And I am thinking “Oh Happy Day”

21…Qc7 (Qd8) 22. Bb6 (Nxf6+) dxe4 23. Bxc7 Rxh7 24. Bd6 Rg7 25. Rc1 Nf5 (f5) 26. Bxf8 Kxf8 27. Rxe4 Rd8 (Ke7) 28. Rxc6 bxc6 29. Rxe6 Ng3 (Kg8) 30. Rxf6+ Ke7 31. Qc5+ (Rg6) Kxf6 32. Qe5+ Kf7 33. Qc7+ 1-0

Robert Ris’ Fast and Furious: The Improved Milner-Barry Gambit
(https://en.chessbase.com/post/robert-ris-fast-and-furious-the-improved-milner-barry-gambit)

Pusillanimous Play at the 2021 US Women’s Chess Championship

We begin with the following position:

Draw by repetition

The last move played was 34 Kh3-g2. White has the better position. I know this, you know this, and every Chess player who has made it to class ‘B’ knows this, and possibly every player who has made it to class ‘C’ and no longer plays the Queen’s Raid knows this fact. If you are teaching the Royal game to a neophyte it could be explained by beginning with the fact that white has more space. In addition, each and every white piece is better placed than each black counterpart. Then there is the fact that the white Queen and Rook are working together whereas the black Queen and Rook are separated while being tied down to the defense of the weak a-pawn. Even the white King is better placed than its counterpart. Even after suffering a brain cramp the World Chess Champion, Magnus Carlsen

https://external-content.duckduckgo.com/iu/?u=https%3A%2F%2Fmedia.voltron.voanews.com%2FDrupal%2F01live-166%2Fstyles%2Fsourced%2Fs3%2F2019-04%2F77278705-011C-4158-A988-6CBB59D439F9.jpg%3Fitok%3DRxCq66Xj&f=1&nofb=1
Norway’s Magnus Carlsen Retains World Chess Title | Voice …
voanews.com

would win this position 99 44/100 percent of the time against the other nine elite players in the top ten. The decision to repeat the position three times, thereby forcing the game to end in a draw was one of the most pusillanimous ever made considering it came in the third round of the 2021 US Women’s Chess Championship, played Friday, October 8, 2021.

Lee, Megan (USA) – Yip, Carissa (USA)

U.S. Women’s Chess Championship 2021 round 03

  1. e4 c5 2. Nf3 d6 3. Bb5+ Bd7 4. Bxd7+ Qxd7 5. O-O Nc6 6. c3 Nf6 7. d4 e6 8. Qe2 cxd4 9. cxd4 d5 10. e5 Ne4 11. Be3 Be7 12. Ne1 f5 13. f3 Ng5 14. Nd3 O-O 15. Nd2 Nf7 16. Rfc1 b6 17. a3 a5 18. Rc3 Rfc8 19. Rac1 Nfd8 20. g4 fxg4 21. fxg4 Nf7 22. Nf3 Bd8 23. Kg2 Na7 24. h4 Rxc3 25. Rxc3 Nc6 26. Nf4 Ne7 27. Nd3 a4 28. Qc2 Qb5 29. Nf4 Qd7 30. Nd3 Rb8 31. Kh3 Qe8 32. Nf4 Qd7 33. Nd3 Ra8 34. Kg2 ½-½
    https://www.chessbomb.com/arena/2021-us-womens-chess-championship/03-Lee_Megan-Yip_Carissa

The Stockfish program at ChessBomb shows white with an advantage of 1.41. This can be found at Chess24:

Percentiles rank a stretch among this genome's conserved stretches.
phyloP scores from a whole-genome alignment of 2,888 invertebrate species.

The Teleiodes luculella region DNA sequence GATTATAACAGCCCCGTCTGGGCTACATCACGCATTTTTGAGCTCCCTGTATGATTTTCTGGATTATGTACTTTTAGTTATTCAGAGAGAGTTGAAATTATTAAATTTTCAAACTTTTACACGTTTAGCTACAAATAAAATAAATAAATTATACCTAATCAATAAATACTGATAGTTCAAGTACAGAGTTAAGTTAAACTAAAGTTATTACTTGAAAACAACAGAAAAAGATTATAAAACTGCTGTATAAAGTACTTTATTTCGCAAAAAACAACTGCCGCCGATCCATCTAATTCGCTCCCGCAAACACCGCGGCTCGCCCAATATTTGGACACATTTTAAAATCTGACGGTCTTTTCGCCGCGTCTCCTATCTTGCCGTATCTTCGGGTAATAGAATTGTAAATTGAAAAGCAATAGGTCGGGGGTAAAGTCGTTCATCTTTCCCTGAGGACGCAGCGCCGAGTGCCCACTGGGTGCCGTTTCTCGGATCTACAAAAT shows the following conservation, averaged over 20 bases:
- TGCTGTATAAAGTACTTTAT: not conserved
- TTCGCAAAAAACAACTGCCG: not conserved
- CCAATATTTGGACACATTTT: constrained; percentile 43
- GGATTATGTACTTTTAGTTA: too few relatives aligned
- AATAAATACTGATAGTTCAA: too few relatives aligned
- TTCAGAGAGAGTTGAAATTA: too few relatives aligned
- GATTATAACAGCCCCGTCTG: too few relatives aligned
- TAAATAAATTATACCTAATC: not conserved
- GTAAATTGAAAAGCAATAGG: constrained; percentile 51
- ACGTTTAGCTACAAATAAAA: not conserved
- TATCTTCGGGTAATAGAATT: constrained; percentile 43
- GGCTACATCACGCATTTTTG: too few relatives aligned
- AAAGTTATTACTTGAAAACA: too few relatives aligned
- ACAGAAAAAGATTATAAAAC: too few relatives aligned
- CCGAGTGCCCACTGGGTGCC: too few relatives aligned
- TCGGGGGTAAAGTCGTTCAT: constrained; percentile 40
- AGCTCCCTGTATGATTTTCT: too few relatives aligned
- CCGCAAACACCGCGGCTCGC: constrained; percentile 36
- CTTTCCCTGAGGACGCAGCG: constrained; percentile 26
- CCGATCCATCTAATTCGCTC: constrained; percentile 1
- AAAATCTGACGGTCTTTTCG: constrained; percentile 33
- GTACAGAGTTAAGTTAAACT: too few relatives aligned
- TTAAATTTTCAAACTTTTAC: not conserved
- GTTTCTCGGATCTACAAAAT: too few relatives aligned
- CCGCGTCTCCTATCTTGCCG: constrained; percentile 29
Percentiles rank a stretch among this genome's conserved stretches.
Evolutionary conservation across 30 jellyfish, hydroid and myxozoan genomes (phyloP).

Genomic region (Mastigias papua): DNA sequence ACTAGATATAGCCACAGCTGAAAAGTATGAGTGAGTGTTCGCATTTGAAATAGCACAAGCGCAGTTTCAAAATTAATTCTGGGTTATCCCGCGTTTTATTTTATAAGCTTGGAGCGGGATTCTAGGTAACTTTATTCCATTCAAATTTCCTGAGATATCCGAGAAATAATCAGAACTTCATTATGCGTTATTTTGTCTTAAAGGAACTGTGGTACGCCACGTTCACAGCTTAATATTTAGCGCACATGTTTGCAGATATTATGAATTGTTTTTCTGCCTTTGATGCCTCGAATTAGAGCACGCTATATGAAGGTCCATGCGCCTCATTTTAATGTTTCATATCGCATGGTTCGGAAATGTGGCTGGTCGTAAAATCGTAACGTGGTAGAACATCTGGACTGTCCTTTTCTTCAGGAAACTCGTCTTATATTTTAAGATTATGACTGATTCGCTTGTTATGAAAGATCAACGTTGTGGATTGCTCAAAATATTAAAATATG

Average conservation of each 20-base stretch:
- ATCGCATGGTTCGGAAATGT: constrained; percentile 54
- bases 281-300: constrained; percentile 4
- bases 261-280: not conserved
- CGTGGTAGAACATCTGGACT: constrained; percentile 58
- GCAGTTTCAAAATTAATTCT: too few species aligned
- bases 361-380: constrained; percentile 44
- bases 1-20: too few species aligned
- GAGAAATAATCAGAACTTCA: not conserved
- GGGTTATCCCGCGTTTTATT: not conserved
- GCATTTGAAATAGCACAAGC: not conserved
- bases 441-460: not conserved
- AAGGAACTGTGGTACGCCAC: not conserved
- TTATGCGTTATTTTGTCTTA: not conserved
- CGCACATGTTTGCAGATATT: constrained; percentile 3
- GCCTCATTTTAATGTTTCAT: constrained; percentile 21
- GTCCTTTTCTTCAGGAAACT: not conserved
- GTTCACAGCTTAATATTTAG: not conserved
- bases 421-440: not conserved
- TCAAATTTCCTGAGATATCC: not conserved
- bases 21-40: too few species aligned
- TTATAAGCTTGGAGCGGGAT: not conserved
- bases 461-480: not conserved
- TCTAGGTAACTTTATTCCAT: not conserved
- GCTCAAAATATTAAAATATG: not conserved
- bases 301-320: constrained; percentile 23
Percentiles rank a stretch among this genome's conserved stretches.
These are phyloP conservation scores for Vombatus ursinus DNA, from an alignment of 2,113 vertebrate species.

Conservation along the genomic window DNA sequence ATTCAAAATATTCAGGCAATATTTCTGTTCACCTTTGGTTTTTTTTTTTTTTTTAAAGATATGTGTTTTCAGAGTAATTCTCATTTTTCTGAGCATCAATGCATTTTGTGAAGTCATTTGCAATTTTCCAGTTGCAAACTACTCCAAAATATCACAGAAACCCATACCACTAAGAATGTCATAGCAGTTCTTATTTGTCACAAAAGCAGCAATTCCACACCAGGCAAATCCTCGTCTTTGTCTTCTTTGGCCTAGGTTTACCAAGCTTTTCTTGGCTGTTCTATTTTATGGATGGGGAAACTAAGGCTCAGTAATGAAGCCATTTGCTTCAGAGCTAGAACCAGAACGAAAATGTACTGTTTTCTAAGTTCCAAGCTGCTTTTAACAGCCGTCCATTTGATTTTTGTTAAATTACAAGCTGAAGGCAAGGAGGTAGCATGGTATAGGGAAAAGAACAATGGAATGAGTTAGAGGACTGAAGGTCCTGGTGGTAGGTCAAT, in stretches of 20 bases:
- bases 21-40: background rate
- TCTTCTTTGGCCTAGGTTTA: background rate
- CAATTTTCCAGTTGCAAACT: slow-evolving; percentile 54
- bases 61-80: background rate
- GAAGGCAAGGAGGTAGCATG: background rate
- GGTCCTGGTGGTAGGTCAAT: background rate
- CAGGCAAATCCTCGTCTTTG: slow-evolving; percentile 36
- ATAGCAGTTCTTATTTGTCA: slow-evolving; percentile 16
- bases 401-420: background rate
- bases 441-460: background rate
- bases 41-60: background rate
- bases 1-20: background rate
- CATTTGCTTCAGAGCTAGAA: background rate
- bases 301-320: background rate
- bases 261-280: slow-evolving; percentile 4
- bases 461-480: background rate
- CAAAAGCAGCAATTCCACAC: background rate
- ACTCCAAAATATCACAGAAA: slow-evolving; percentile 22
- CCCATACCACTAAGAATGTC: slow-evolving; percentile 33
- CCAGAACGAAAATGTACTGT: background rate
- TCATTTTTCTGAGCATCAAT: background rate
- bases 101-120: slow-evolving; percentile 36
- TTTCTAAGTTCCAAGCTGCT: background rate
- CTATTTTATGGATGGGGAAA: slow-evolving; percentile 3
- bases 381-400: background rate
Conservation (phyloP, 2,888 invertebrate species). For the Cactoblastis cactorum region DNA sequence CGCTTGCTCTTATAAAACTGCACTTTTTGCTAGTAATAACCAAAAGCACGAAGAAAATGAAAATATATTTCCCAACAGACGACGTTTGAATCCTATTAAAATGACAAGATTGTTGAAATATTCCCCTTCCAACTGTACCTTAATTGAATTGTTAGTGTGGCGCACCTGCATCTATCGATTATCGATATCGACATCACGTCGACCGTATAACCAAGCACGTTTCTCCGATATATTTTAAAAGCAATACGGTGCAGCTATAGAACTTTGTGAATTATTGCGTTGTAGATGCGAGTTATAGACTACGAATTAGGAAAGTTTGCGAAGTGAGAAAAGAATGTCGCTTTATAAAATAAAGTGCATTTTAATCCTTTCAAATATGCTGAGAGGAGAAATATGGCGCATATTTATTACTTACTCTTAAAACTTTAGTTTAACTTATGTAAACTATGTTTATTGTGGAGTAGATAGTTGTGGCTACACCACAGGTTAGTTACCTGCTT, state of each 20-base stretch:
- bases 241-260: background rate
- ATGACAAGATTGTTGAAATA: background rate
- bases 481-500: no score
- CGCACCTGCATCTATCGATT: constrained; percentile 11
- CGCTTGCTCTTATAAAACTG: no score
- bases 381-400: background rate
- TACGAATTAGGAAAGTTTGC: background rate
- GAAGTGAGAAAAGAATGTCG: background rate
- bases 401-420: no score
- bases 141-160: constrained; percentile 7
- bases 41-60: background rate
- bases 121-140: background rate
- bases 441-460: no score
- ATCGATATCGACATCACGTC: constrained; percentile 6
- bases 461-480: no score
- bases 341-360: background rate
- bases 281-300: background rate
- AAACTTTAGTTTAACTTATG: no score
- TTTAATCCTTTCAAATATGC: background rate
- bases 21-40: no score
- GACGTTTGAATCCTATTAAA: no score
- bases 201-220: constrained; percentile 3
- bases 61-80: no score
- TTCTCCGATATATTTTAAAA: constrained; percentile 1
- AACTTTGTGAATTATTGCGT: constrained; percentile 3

1.53 White is much better Stockfish 14 | Cloud | Depth: 22 |
https://chess24.com/en/watch/live-tournaments/us-womens-championship-2021/3/1/3

At FollowChess we find the ratings of the players and the available time left to each player so you can see the lack of time was not a factor:

Lee, Megan 2211 00:16:55 v Yip, Carissa 00:26:07 2402

  1. e4 c5 2. Nf3 d6 3. Bb5+ Bd7 4. Bxd7+ Qxd7 5. O-O Nc6 6. c3 Nf6 7. d4 e6 8. Qe2 cxd4 9. cxd4 d5 10. e5 Ne4 11. Be3 Be7 12. Ne1 f5 13. f3 Ng5 14. Nd3 O-O 15. Nd2 Nf7 16. Rfc1 b6 17. a3 a5 18. Rc3 Rfc8 19. Rac1 Nfd8 20. g4 fxg4 21. fxg4 Nf7 22. Nf3 Bd8 23. Kg2 Na7 24. h4 Rxc3 25. Rxc3 Nc6 26. Nf4 Ne7 27. Nd3 a4 28. Qc2 Qb5 29. Nf4 Qd7 30. Nd3 Rb8 31. Kh3 Qe8 32. Nf4 Qd7 33. Nd3 Ra8 34. Kg2 1/2-1/2
    https://live.followchess.com/#!us-championship-w-2021/999510158

Carissa Yip

https://www.uschesschamps.com/sites/default/files/styles/player_bio_photo/public/headshots/2021%20carissa_yip.jpg?itok=lKivAw48

is higher rated by almost 200 points, and is one of the favorites to win the tournament. Knowing little about Megan Lee I went to the website of the US Championships to find this:

https://www.uschesschamps.com/sites/default/files/styles/player_bio_photo/public/headshots/megan_lee.jpg?itok=8B4wWqWD

“Megan Lee is a chess Woman International Master. She completed her BFA in Industrial Design at the Rhode Island School of Design with a minor in Art History. Most recently, she won the 2020 Washington State Championships and the 2019 U.S. Women’s Open. Other highlights include winning the 2013 North American Youth U18 Girls Championship and the 2009 Kasparov All-Girls Nationals Championship. Outside of chess, Megan runs two small businesses, an embroidery shop and a lifestyle brand, Snippet Studios. She also enjoys playing board games, skating, clam digging, and making things.” (https://uschesschamps.com/bio/megan-lee)

I can only speculate as to why Megan Lee let her clam get away… What I can say is that this game vividly illustrates why the three time repetition rule MUST BE ABOLISHED! It is terribly sad that any Chess player must be forced to attempt winning a game when having a huge advantage, but something, anything, must be done to at least mitigate the slow death by draw that is plaguing the Royal Game. There is no three time repetition rule in the game of Wei Chi, or Go, as it is called in the West, which is the main, or at least one of the major reasons Go is a better game than is Chess. Go is played to WIN. A draw in Go is anathema, as it should be in Chess. Any Chess player repeating the position for the third time should LOSE THE GAME! Period. What makes this even worse is that during the game Anna Sharevich

versus Irina Krush

played the previous day in the second round, after Irina lost her mind in a completely won position and blundered horribly when playing 66…Bf7, the two players battled until each had only a Rook and pawn left on the board. Then they shook hands, agreeing to a draw, but because of the rules in force during the tournament the women were forced to sit there and play many moves until finally finding a position in which a three fold repetition could be played, thus ending the game which should have ended long earlier. This is ridiculous to the point of absurdity. To be taken seriously in the world of games and ideas Chess needs to get its act together.